For instance: “OMG GLP-1 decreased!” But what does Bodinham actually say?
Fasting GLP1 concentrations were significantly lower (P=0.049) following HAM-RS2 compared with placebo; however, there was a significantly greater meal GLP1 excursion with HAM-RS2 than with the placebo (P=0.009; Fig. 1C). [emphasis added]
Indeed, GLP1, a well-defined incretin, was found to be elevated postprandially after HAM-RS2 intake, again a finding which was not found in our previous published work in those without diabetes (23) but has been reported in studies of RS in animal models (24). Interestingly, there was no effect of this elevated GLP1 on postprandial insulin levels and so any effect on postprandial glucose disposal may have been through insulin-independent mechanisms. GLP1 has been shown to directly increase muscle glucose uptake in rodent models (25), with the GLP1 receptor recently localized to human skeletal muscle (26). GLP1 acutely raises nitric oxide (NO) levels and so acute changes in both microvascular recruitment (27) and endothelial function (28) at the level of the muscle are believed to be involved in this effect. In the current study, glucose uptake across forearm muscle measured directly using A-V sampling was increased following HAM-RS2 intake and against a background of elevated GLP1 (Fig. 1) [emphasis added]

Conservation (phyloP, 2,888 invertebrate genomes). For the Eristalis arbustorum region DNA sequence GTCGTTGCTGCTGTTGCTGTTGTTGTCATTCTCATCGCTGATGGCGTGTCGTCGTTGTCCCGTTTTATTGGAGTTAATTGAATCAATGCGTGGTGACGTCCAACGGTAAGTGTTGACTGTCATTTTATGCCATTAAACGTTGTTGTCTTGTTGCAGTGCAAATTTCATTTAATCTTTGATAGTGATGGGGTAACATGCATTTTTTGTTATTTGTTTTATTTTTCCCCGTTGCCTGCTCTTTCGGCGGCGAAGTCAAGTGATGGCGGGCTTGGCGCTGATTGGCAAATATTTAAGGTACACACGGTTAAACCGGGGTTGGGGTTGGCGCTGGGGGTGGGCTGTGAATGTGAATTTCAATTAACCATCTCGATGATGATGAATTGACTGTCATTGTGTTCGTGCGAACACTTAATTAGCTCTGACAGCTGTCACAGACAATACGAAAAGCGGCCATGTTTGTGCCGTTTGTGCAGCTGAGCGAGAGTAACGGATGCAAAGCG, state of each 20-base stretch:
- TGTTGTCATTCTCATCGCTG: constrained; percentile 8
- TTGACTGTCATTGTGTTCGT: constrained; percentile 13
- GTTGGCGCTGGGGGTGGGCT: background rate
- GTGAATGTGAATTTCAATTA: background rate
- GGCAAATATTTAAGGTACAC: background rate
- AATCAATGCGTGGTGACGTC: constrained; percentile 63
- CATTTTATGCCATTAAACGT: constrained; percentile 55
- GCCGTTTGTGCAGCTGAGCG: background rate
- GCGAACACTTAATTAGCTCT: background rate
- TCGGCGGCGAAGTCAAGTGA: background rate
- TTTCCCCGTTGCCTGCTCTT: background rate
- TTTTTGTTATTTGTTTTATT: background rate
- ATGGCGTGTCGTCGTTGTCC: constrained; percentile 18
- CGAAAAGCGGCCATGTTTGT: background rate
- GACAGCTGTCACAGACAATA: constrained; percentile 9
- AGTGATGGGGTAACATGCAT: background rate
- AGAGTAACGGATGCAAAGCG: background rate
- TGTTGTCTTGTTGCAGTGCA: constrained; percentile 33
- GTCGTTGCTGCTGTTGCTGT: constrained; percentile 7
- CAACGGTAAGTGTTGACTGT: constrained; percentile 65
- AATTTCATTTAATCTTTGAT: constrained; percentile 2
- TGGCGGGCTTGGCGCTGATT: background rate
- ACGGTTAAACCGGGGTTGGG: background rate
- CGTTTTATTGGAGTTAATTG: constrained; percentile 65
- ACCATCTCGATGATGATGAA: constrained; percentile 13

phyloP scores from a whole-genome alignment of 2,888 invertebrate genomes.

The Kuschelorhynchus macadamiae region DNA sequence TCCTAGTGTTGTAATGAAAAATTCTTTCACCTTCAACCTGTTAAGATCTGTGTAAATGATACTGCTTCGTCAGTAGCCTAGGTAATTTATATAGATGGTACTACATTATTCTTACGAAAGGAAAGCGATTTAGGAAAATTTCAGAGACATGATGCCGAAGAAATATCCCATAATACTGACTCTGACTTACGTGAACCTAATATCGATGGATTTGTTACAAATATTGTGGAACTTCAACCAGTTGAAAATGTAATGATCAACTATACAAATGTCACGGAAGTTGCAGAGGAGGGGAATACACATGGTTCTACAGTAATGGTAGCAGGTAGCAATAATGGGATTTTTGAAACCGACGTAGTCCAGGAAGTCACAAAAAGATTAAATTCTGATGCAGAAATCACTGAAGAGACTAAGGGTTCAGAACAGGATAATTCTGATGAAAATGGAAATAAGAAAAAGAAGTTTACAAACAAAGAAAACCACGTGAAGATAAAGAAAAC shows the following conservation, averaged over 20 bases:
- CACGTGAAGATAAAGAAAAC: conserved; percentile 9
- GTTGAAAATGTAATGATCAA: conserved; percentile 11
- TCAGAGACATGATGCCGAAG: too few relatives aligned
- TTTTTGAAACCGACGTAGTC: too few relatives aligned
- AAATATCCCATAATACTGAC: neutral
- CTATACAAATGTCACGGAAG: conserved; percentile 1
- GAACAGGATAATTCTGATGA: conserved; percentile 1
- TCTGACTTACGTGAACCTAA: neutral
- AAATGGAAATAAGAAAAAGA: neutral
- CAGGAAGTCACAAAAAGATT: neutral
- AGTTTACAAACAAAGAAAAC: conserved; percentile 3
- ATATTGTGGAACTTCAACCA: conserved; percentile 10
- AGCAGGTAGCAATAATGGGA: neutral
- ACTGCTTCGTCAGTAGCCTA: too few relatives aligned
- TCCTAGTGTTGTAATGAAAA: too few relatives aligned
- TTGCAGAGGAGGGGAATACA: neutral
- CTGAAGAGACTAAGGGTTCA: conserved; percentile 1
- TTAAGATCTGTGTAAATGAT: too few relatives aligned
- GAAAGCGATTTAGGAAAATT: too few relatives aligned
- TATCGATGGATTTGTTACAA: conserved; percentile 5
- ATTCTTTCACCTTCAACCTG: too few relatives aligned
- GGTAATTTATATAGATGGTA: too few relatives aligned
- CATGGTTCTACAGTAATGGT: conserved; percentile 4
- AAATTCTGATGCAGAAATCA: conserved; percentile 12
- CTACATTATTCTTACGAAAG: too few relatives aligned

So, while fasting levels were lower, the after-meal effect was higher. GLP-1 has a half-life of 1-5 minutes in the blood. The lowered fasting GLP-1 is probably a good thing, but seen simply as a curiosity by Bodinham. To make a lesser point, her series is about potato starch, not HAM (high amylose maize RS2).